The Impact of Various Uncertain Information Schemes On Route Choice



The Impact of Various Uncertain Information Schemes On Route Choice

Authors

E A I Bogers, S P Hoogendoorn, Delft University of Technology, NL

Description

Abstract

This paper describes an experiment that gives insight into the roles of inaccurate (i.e. incomplete and/or unreliable) information in route and departure time choice. This choice is highly influenced by how people learn and how they deal with uncertainty. Information is expected to reduce this uncertainty and to facilitate the learning process.
But, just like in real life, the information provided itself is inaccurate as well, because it is based on the route characteristics as they have been observed instead of as they will actually be at the time the traveller will enter the route.

Two major approaches are commonly used to observe travel behaviour: Stated Preference (SP) methods, and Revealed Preference (RP) methods. The interactive Travel Simulator Laboratory (TSL) is a hybrid approach, combining the benefits of both approaches, while avoiding their respective limitations. The TSL presents the traveller with a choice between two given routes. For both routes the free flow time is given. Just before he has to make a choice, uncertain information about queue lengths on both routes is provided via a drip. To capture the learning process, the traveller is asked to make this choice several times, representing several days. His choices are input to a traffic simulation model. This model computes the realised traffic flows and the resulting travel times. The model also accounts for peak periods. An important feature is that, on the contrary to SP surveys, the traveller is also confronted with the consequences of his decision during the experiment. A bad decision, i.e. a decision with a high realised travel time, results in a long waiting time before the next choice can be made.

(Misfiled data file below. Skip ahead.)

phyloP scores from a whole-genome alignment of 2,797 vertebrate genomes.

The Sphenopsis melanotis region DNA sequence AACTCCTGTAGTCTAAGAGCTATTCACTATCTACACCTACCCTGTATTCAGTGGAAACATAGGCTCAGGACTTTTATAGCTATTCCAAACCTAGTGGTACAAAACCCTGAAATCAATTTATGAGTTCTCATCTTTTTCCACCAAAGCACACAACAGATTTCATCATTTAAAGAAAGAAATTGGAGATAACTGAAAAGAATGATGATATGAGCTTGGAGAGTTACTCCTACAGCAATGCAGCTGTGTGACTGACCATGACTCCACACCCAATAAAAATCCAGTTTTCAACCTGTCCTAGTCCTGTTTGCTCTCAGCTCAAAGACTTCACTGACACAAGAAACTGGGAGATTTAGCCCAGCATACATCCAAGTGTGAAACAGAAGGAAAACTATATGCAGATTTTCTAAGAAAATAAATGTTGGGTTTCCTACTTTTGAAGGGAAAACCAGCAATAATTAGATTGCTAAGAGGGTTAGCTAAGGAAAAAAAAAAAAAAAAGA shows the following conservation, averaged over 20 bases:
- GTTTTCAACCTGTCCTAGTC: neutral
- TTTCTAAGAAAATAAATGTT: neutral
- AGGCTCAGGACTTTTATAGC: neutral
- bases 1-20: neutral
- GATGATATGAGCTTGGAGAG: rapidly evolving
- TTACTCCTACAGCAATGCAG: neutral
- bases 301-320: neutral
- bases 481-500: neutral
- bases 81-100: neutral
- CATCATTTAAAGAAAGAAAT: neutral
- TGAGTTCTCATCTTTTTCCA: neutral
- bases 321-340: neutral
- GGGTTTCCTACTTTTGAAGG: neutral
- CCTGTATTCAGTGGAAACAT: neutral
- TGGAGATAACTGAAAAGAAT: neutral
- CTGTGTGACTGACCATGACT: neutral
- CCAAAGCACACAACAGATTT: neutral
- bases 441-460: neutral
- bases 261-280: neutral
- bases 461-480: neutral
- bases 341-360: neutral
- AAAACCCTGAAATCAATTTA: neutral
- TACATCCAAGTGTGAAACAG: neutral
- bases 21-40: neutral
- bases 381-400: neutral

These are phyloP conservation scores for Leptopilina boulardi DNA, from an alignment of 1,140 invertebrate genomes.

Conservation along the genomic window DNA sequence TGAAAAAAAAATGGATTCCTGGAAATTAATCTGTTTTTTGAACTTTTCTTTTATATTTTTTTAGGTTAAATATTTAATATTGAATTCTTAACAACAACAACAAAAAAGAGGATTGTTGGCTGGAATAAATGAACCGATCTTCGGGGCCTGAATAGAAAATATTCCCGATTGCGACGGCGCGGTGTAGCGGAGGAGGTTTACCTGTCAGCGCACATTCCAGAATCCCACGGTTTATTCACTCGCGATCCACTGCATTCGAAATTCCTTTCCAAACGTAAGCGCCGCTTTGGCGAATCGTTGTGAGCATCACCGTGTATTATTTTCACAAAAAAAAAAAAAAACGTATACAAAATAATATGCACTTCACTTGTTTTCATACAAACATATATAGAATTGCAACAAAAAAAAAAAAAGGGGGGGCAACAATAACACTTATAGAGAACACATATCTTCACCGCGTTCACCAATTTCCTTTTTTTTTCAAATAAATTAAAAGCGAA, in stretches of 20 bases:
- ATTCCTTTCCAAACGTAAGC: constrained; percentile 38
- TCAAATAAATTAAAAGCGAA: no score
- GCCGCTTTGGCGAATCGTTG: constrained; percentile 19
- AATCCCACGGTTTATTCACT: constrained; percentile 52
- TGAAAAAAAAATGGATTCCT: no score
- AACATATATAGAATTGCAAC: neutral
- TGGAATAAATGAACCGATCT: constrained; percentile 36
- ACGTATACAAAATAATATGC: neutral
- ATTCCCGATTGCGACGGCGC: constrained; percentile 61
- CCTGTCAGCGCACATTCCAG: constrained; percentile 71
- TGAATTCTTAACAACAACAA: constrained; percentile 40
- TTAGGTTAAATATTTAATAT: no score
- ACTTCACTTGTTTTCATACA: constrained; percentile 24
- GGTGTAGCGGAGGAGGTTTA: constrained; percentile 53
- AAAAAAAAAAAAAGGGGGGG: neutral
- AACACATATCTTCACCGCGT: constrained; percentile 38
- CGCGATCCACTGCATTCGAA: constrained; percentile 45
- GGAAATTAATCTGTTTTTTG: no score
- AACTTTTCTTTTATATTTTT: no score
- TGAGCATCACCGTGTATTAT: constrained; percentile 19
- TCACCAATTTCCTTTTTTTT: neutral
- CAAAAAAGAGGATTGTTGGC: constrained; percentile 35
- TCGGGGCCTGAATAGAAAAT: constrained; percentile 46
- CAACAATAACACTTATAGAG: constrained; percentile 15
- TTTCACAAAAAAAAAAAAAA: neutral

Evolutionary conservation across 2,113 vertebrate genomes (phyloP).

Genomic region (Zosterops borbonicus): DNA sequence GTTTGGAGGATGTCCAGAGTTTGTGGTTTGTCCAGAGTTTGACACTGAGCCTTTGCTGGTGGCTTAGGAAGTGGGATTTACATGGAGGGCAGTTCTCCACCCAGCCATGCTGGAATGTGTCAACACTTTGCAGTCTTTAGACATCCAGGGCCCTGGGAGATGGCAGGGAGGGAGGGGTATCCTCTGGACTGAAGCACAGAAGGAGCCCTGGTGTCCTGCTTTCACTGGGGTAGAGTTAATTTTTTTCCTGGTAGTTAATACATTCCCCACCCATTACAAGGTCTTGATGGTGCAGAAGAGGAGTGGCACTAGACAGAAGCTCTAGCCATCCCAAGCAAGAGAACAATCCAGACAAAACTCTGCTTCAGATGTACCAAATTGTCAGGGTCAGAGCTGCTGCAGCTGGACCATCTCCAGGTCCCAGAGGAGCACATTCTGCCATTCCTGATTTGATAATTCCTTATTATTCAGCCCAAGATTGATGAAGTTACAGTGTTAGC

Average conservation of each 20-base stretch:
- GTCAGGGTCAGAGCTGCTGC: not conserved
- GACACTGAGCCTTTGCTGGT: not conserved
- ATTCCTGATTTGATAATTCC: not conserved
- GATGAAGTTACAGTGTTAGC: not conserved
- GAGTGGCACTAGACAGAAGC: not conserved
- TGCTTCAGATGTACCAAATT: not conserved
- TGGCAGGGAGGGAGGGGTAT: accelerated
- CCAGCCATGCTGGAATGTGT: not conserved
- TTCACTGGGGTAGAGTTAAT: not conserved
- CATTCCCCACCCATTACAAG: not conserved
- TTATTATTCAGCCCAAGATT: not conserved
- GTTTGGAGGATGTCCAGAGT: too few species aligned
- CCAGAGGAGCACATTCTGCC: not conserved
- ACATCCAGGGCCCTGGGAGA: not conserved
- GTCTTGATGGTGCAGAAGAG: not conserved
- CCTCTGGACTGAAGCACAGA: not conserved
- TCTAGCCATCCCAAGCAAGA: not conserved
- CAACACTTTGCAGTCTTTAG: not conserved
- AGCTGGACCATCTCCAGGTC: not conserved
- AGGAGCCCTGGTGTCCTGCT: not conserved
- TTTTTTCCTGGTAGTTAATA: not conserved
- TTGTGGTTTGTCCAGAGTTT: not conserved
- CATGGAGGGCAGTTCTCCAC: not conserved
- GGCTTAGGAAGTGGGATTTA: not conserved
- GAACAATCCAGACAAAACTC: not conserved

Three information schemes are carried out. They all give pre-trip information on queue lengths on both routes. The first also gives ex-post information on the travel time of the chosen route, the second adds the travel time at the non-chosen route and in the third, most elaborate one, the realised travel time on both routes remains on-screen for all past periods. In order to find which information scheme works best, in terms of providing the traveller with the lowest disutility (or highest utility), and/or making him learn the fastest, multinomial logit models are estimated.

Results show that travellers learn significantly faster under the most elaborate information scenario. Furthermore, the number of times a traveller has already chosen a route increases the utility of that route significantly. Finally, the expected travel time of the route and the travel time, lateness and earliness at the most recent period all prove to be significant.

Publisher

Association for European Transport